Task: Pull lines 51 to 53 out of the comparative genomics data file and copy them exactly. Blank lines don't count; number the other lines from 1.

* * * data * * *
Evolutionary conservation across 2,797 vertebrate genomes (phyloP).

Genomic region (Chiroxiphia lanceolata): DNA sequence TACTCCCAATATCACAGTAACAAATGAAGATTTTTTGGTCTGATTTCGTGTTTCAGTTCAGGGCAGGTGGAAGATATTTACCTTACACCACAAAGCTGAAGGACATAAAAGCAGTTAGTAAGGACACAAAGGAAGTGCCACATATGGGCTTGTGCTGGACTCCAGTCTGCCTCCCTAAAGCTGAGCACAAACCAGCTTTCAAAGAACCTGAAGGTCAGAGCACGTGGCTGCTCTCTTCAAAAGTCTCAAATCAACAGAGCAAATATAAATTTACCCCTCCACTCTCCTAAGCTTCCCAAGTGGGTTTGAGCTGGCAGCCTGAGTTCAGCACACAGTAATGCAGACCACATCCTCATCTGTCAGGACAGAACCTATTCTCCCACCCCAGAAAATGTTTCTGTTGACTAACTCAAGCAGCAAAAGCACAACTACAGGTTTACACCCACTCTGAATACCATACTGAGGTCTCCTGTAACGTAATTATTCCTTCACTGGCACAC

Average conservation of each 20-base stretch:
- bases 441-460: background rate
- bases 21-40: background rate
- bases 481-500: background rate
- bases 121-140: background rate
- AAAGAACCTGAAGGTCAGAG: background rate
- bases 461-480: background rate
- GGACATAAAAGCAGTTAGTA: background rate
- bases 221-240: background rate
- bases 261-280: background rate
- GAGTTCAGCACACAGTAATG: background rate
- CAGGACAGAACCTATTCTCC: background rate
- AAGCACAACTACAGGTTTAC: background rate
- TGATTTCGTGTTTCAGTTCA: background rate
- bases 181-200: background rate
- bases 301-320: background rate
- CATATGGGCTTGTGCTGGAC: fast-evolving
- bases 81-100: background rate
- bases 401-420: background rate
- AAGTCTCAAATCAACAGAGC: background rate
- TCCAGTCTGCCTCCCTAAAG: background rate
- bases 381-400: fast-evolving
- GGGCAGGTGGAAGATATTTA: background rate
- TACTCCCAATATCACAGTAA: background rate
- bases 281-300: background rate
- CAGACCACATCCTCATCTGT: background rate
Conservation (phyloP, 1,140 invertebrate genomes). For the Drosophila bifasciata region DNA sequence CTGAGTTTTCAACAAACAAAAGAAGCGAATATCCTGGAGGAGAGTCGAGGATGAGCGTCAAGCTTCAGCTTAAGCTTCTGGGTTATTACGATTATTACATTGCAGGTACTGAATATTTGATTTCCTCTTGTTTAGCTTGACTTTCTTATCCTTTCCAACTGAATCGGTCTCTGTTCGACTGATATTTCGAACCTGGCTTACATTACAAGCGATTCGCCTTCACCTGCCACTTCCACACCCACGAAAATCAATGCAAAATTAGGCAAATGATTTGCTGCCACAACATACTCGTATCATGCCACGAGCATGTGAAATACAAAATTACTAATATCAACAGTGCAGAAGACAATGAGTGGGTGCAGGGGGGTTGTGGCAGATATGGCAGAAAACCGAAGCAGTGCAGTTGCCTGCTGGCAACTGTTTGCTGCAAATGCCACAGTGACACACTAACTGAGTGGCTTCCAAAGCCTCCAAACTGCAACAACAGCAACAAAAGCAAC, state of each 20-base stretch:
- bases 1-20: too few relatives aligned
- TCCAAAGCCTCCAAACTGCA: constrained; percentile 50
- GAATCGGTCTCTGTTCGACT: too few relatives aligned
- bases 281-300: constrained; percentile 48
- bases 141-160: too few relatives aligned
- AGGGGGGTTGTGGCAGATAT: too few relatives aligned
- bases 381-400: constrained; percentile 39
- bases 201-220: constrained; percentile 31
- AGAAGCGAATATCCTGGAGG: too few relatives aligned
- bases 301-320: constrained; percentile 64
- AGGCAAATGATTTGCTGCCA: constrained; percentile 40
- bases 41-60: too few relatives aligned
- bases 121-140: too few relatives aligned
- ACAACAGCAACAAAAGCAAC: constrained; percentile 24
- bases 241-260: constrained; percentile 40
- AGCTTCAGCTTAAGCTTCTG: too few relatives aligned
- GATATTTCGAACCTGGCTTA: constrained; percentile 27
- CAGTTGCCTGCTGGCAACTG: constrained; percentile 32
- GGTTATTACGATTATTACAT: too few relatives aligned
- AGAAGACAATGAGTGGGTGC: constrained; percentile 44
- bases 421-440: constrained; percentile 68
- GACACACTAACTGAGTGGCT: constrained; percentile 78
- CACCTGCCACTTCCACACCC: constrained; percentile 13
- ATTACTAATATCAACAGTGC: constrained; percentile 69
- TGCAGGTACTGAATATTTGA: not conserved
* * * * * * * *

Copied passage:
- GACACACTAACTGAGTGGCT: constrained; percentile 78
- CACCTGCCACTTCCACACCC: constrained; percentile 13
- ATTACTAATATCAACAGTGC: constrained; percentile 69